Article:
Tuesday, December 05, 2006

Climate change slowly heats America's CSR agenda

Climate change slowly heats America's CSR agenda SDI,
28 November 2006

While North America's neo-conservative federal governments in Ottawa and Washington cannot grasp that providing environmental security is a fundamental responsibility of federal government, the raison d'ĂȘtre of federal governments is arguably being subsequently undermined at the sub-national level, both in Canadian provinces and US states, not to mention individual cities.

The need for urgent action on climate change is beginning to be reflected in the corporate world, albeit not in a uniform pattern.

In presenting material from his work, "Winning the Oil Endgame," Amory Lovins of the Rocky Mountain Institute argued that the US can end its oil use by the 2040's. Logically, saving energy is cheaper than buying it and, as the 1970's illustrated, has no downward effect on GDP, quite the opposite in fact. According to Lovins, oil causes 42 per cent of all emissions and companies like Dupont are aiming to cut their greenhouse gas emissions by 65 per cent of 1990 levels by as early as 2010. The business case is demonstrated by BP who made a $1 billion profit by 2002 through cutting emissions by 10 per cent of 1990 levels while the Swedish power company, Vattenfall, saw profits rise 54 per cent by making electricity 78 per cent more cost efficient.

In presenting a break-out session on climate change, Sue Hall posed the question of whether climate change can make markets restructure, particularly in light of the Stern Review Report which highlighted the fact that there may well be inadequate private capital to meet the costs of climate related catastrophes. In the aftermath of Katrina, the US government need to appropriate $28 billion for flood risks. Gary Guzy of Marsh, the insurance firm, remarked that insurers are withdrawing from property insurance in coastal areas. Consequently, Florida's largest insurer is the State Fund.

Responsibility for mitigating climate change has been well received by companies such as Sun Micro and UTC. John Mandyck of Carrier Corporation, a UTC company, cited that energy produces 85 per cent of all emissions and, in the US, the average home has increased in size by 60 per cent over the past fifteen years. This is an important consideration as 30 per cent of energy usage in the US is due to air-conditioning. Therefore, they are aiming to launch new goals to achieve a 20 per cent reduction in energy usage.

Dave Douglas at Sun estimated that IT "can wipe out all the climate gains made through having platinum star green buildings" as powering all the IT systems produces a billion tonnes of CO2 worldwide. This has prompted Sun to develop Ecoservers which, if certain "market issues" were addressed, would provide a benefit to consumers in terms of offsetting the reduction of their footprint.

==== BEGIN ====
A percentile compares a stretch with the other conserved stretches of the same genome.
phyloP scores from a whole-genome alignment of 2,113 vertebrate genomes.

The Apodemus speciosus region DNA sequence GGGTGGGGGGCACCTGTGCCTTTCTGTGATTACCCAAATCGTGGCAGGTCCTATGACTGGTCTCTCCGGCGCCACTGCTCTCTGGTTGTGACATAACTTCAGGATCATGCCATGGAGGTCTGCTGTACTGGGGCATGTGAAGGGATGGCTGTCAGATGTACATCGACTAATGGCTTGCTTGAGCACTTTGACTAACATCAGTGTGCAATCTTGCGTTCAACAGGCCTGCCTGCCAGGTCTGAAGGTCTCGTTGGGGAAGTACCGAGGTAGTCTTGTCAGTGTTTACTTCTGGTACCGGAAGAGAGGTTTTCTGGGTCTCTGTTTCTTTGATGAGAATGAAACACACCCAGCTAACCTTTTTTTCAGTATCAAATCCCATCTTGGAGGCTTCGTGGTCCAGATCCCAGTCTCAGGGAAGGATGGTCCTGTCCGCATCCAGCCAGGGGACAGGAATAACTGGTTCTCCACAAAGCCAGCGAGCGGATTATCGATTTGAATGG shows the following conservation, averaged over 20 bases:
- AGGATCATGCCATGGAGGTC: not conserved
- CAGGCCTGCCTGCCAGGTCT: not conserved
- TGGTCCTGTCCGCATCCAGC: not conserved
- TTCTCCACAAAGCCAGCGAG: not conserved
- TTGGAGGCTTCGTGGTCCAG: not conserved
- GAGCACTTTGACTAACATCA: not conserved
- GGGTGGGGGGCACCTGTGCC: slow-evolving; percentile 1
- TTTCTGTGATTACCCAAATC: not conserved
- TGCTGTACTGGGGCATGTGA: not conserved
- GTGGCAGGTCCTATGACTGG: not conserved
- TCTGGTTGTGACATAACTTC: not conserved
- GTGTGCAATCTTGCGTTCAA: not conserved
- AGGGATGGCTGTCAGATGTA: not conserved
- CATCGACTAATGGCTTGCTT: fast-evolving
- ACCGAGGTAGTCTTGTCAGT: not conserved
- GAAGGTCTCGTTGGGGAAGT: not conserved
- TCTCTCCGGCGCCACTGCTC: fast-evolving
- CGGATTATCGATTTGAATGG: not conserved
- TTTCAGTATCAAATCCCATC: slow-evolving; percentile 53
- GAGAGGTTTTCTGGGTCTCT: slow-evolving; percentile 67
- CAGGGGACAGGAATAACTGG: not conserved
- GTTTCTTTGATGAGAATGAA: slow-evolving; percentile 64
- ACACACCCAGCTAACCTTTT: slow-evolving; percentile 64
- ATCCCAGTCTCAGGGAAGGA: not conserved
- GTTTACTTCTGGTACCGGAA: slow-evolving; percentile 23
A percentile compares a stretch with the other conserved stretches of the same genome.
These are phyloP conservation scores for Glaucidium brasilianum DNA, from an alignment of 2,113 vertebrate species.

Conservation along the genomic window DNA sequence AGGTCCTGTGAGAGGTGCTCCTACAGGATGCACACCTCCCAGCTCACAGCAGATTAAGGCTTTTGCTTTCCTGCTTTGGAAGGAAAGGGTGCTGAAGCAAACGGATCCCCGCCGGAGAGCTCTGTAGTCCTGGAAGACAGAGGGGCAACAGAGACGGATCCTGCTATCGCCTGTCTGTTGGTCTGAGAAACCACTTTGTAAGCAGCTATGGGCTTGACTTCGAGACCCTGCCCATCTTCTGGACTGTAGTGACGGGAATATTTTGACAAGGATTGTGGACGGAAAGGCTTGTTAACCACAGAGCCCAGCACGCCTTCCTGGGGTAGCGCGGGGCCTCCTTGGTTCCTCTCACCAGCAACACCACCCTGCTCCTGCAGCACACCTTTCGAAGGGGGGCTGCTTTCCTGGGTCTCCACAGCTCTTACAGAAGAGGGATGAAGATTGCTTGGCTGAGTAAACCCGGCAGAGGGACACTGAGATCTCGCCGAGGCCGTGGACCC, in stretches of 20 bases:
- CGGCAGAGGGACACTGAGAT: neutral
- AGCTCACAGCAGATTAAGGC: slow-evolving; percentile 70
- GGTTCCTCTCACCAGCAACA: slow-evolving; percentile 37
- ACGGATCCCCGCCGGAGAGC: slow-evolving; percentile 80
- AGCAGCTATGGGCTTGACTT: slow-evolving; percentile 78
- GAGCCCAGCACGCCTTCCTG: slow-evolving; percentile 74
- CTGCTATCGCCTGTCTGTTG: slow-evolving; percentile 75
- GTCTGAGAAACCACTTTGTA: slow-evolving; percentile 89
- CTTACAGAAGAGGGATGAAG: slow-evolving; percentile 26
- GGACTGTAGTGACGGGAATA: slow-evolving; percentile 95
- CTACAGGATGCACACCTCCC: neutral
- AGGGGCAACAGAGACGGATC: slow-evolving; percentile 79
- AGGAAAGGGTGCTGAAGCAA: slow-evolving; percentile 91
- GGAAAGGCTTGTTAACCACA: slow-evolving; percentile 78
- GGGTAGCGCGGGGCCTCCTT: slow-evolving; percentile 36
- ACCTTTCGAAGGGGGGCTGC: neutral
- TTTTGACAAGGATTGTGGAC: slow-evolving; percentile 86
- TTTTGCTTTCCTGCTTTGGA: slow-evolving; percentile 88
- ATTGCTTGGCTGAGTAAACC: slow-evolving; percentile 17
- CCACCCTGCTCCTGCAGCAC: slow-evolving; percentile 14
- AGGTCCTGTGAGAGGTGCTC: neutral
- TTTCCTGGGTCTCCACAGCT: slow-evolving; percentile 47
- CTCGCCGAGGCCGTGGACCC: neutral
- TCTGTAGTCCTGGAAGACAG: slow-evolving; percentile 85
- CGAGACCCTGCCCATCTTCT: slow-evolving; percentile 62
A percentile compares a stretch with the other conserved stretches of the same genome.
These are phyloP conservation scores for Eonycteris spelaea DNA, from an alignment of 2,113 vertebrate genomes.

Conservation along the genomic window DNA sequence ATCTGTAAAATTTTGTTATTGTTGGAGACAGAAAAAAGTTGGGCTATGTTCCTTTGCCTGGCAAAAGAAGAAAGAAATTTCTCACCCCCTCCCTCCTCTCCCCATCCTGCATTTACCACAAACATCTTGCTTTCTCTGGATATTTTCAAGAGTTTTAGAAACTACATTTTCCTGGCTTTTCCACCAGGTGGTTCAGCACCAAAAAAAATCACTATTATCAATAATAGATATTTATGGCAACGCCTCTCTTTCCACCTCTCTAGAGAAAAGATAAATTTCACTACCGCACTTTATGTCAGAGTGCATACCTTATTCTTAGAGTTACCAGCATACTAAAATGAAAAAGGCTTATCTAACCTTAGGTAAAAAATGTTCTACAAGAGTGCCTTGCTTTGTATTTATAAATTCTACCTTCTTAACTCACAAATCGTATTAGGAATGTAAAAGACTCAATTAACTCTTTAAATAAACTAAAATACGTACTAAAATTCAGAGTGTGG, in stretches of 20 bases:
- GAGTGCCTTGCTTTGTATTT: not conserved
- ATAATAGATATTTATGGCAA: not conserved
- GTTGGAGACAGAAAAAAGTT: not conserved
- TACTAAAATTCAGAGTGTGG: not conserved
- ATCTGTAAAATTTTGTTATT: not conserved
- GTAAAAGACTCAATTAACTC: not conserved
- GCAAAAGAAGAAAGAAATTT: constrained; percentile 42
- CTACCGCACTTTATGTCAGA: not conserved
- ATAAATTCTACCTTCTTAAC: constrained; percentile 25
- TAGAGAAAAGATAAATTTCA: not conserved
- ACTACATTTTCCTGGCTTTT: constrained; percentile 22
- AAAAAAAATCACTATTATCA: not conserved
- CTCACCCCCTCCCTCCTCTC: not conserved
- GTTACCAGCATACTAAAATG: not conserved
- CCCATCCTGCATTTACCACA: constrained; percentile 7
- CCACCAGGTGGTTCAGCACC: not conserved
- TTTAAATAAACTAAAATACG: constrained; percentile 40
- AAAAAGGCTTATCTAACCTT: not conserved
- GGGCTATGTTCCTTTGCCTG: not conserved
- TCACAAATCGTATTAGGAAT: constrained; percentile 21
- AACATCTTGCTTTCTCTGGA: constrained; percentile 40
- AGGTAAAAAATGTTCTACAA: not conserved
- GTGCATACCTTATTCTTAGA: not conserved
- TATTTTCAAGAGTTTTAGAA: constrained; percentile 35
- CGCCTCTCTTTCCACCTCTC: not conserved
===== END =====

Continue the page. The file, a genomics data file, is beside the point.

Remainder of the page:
Moreover at Sun they have moved toward having 46 per cent of their workforce as a virtual workforce, resulting in needing less actual office space saving, as a result, 30,000 tonnes of emissions reductions through not having to commute. This represents an emissions reduction of between 5 and 8 per cent. Also, they are seeking ways to offset the carbon problem which has been consequently externalised to the individual virtual worker.

Truman Semans of the Pew Centre stated that in assessing corporate activity on climate change, many companies were not transparent on the returns their emissions reductions programmes have brought. However, in asking companies to list the most effective strategies, energy conservation always comes out on top. In terms of the highest impact on a company's NPV (net present value), these are usually perceived as regulatory. Integrating climate into a broader sweep of business strategy therefore seems to make a valuable business case, especially if extended to value-chain partnerships and biofuels.

Yet, as Sun's Douglas stated, they are "being affected by regulatory uncertainty," especially when it comes to assessing environmental and climate regulations in deciding where is best to build as new factory.

On a global scale, as Semans concluded, the US needs to move from voluntary action as other big emitters such as India and China will do nothing unless the US adopts a binding position.

While much of the Western world considers its options, including nuclear energy, Amory Lovins pointed out that low-no carbon micropower added four times the level of nuclear power in 2005. Therefore, Dr Lovins was content to conclude that by a public policy that seems determined to distort information rather than support positive action, US Federal Energy Policy is the biggest threat to energy security. If companies like Wal-Mart can set the target for their entire truck fleet to be a quarter more efficient by 2007, and twice as efficient by 2010, then "what are we waiting for?" he asked.

The answer may well be "about 800 days" unless Barbara Boxer's appointment on the US Senate's Environment Committee yields a turn in fortunes.



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